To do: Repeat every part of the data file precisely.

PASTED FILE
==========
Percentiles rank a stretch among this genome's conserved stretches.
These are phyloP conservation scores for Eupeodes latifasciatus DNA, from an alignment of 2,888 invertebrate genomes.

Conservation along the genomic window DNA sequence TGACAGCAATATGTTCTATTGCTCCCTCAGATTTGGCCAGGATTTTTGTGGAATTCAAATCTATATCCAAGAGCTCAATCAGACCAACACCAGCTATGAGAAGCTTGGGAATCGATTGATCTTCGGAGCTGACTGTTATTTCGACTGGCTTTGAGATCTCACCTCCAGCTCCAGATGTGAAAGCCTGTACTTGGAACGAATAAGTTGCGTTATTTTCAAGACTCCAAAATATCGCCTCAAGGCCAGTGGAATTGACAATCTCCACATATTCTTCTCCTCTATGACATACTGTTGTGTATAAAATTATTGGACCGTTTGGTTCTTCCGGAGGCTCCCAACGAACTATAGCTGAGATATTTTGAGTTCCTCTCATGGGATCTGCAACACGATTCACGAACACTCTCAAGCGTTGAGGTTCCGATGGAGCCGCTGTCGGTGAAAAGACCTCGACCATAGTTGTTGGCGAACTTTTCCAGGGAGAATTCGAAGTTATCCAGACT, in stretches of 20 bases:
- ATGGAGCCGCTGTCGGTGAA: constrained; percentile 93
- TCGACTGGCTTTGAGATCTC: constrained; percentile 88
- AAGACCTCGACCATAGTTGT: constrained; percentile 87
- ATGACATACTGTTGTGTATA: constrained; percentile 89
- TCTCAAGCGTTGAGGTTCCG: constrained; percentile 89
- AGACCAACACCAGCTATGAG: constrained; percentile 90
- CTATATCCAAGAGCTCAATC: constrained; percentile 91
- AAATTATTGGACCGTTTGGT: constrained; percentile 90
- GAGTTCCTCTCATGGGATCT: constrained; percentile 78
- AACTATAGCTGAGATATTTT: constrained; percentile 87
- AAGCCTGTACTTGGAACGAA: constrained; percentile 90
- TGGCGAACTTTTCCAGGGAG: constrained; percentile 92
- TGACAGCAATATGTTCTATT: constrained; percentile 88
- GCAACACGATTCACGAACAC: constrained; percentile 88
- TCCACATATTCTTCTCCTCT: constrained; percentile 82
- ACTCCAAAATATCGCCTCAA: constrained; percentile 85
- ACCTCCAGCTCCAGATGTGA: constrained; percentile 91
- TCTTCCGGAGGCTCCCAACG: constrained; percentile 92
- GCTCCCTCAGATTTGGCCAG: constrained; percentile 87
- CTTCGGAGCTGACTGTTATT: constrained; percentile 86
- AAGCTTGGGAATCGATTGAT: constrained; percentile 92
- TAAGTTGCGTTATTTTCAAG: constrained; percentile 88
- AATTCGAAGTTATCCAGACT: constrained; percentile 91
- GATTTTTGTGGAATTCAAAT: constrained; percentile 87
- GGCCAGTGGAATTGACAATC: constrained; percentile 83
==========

Percentiles rank a stretch among this genome's conserved stretches.
These are phyloP conservation scores for Eupeodes latifasciatus DNA, from an alignment of 2,888 invertebrate genomes.

Conservation along the genomic window DNA sequence TGACAGCAATATGTTCTATTGCTCCCTCAGATTTGGCCAGGATTTTTGTGGAATTCAAATCTATATCCAAGAGCTCAATCAGACCAACACCAGCTATGAGAAGCTTGGGAATCGATTGATCTTCGGAGCTGACTGTTATTTCGACTGGCTTTGAGATCTCACCTCCAGCTCCAGATGTGAAAGCCTGTACTTGGAACGAATAAGTTGCGTTATTTTCAAGACTCCAAAATATCGCCTCAAGGCCAGTGGAATTGACAATCTCCACATATTCTTCTCCTCTATGACATACTGTTGTGTATAAAATTATTGGACCGTTTGGTTCTTCCGGAGGCTCCCAACGAACTATAGCTGAGATATTTTGAGTTCCTCTCATGGGATCTGCAACACGATTCACGAACACTCTCAAGCGTTGAGGTTCCGATGGAGCCGCTGTCGGTGAAAAGACCTCGACCATAGTTGTTGGCGAACTTTTCCAGGGAGAATTCGAAGTTATCCAGACT, in stretches of 20 bases:
- ATGGAGCCGCTGTCGGTGAA: constrained; percentile 93
- TCGACTGGCTTTGAGATCTC: constrained; percentile 88
- AAGACCTCGACCATAGTTGT: constrained; percentile 87
- ATGACATACTGTTGTGTATA: constrained; percentile 89
- TCTCAAGCGTTGAGGTTCCG: constrained; percentile 89
- AGACCAACACCAGCTATGAG: constrained; percentile 90
- CTATATCCAAGAGCTCAATC: constrained; percentile 91
- AAATTATTGGACCGTTTGGT: constrained; percentile 90
- GAGTTCCTCTCATGGGATCT: constrained; percentile 78
- AACTATAGCTGAGATATTTT: constrained; percentile 87
- AAGCCTGTACTTGGAACGAA: constrained; percentile 90
- TGGCGAACTTTTCCAGGGAG: constrained; percentile 92
- TGACAGCAATATGTTCTATT: constrained; percentile 88
- GCAACACGATTCACGAACAC: constrained; percentile 88
- TCCACATATTCTTCTCCTCT: constrained; percentile 82
- ACTCCAAAATATCGCCTCAA: constrained; percentile 85
- ACCTCCAGCTCCAGATGTGA: constrained; percentile 91
- TCTTCCGGAGGCTCCCAACG: constrained; percentile 92
- GCTCCCTCAGATTTGGCCAG: constrained; percentile 87
- CTTCGGAGCTGACTGTTATT: constrained; percentile 86
- AAGCTTGGGAATCGATTGAT: constrained; percentile 92
- TAAGTTGCGTTATTTTCAAG: constrained; percentile 88
- AATTCGAAGTTATCCAGACT: constrained; percentile 91
- GATTTTTGTGGAATTCAAAT: constrained; percentile 87
- GGCCAGTGGAATTGACAATC: constrained; percentile 83